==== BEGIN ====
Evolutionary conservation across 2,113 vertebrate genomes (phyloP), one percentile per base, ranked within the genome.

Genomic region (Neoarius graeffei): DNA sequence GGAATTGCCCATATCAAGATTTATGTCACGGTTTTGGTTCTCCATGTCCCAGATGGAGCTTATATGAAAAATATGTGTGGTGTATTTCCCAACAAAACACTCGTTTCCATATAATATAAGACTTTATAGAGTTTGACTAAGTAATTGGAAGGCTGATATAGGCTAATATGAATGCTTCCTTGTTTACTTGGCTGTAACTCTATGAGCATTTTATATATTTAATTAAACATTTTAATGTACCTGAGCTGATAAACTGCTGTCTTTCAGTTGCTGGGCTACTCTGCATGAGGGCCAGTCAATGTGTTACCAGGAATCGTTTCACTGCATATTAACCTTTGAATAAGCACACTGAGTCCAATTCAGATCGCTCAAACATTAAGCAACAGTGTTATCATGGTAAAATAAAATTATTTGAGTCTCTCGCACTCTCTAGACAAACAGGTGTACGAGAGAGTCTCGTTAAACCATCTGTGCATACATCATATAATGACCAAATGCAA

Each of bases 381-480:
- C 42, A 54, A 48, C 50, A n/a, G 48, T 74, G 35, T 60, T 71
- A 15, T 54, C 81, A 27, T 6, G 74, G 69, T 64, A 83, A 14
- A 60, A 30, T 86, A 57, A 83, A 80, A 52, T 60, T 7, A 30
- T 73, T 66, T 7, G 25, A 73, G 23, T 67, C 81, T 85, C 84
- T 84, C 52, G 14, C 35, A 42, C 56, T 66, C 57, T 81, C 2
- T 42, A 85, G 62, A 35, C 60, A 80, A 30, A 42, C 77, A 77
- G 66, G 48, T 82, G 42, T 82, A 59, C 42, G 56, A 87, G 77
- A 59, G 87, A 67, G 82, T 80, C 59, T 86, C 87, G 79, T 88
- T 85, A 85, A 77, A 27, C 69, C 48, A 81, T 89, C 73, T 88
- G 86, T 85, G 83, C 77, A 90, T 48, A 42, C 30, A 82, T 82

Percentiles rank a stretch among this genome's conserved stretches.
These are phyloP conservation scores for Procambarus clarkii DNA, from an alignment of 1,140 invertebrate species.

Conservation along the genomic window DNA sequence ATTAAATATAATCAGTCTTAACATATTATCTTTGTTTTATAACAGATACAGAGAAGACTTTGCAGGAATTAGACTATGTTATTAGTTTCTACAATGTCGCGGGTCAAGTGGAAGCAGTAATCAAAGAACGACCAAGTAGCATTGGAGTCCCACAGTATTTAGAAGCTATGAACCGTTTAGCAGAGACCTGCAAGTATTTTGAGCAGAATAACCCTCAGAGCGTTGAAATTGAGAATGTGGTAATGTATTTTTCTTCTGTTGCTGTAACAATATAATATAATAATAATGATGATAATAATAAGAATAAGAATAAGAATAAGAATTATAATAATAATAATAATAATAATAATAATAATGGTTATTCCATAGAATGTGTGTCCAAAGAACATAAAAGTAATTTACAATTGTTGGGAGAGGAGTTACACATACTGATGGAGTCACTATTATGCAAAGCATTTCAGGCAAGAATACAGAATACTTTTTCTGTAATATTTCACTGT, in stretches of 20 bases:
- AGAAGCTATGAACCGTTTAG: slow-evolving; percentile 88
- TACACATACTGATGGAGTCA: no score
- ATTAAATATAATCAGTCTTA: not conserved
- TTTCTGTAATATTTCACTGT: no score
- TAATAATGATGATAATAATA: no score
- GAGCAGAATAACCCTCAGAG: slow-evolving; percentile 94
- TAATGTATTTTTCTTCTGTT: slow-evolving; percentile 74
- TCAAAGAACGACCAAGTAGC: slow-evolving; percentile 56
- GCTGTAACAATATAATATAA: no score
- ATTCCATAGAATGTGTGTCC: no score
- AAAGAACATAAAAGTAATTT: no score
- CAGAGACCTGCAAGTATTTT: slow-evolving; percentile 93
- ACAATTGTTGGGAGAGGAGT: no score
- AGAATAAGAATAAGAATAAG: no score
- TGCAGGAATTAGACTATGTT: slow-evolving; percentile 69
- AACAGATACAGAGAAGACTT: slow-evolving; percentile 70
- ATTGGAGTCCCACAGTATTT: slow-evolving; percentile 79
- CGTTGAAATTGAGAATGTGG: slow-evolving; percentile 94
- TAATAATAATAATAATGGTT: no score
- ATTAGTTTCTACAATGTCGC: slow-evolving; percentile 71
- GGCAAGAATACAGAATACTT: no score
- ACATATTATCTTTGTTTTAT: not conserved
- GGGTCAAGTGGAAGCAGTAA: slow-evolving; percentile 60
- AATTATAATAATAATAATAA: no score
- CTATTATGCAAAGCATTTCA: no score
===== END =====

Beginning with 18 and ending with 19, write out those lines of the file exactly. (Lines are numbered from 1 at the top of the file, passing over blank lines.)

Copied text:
- TACACATACTGATGGAGTCA: no score
- ATTAAATATAATCAGTCTTA: not conserved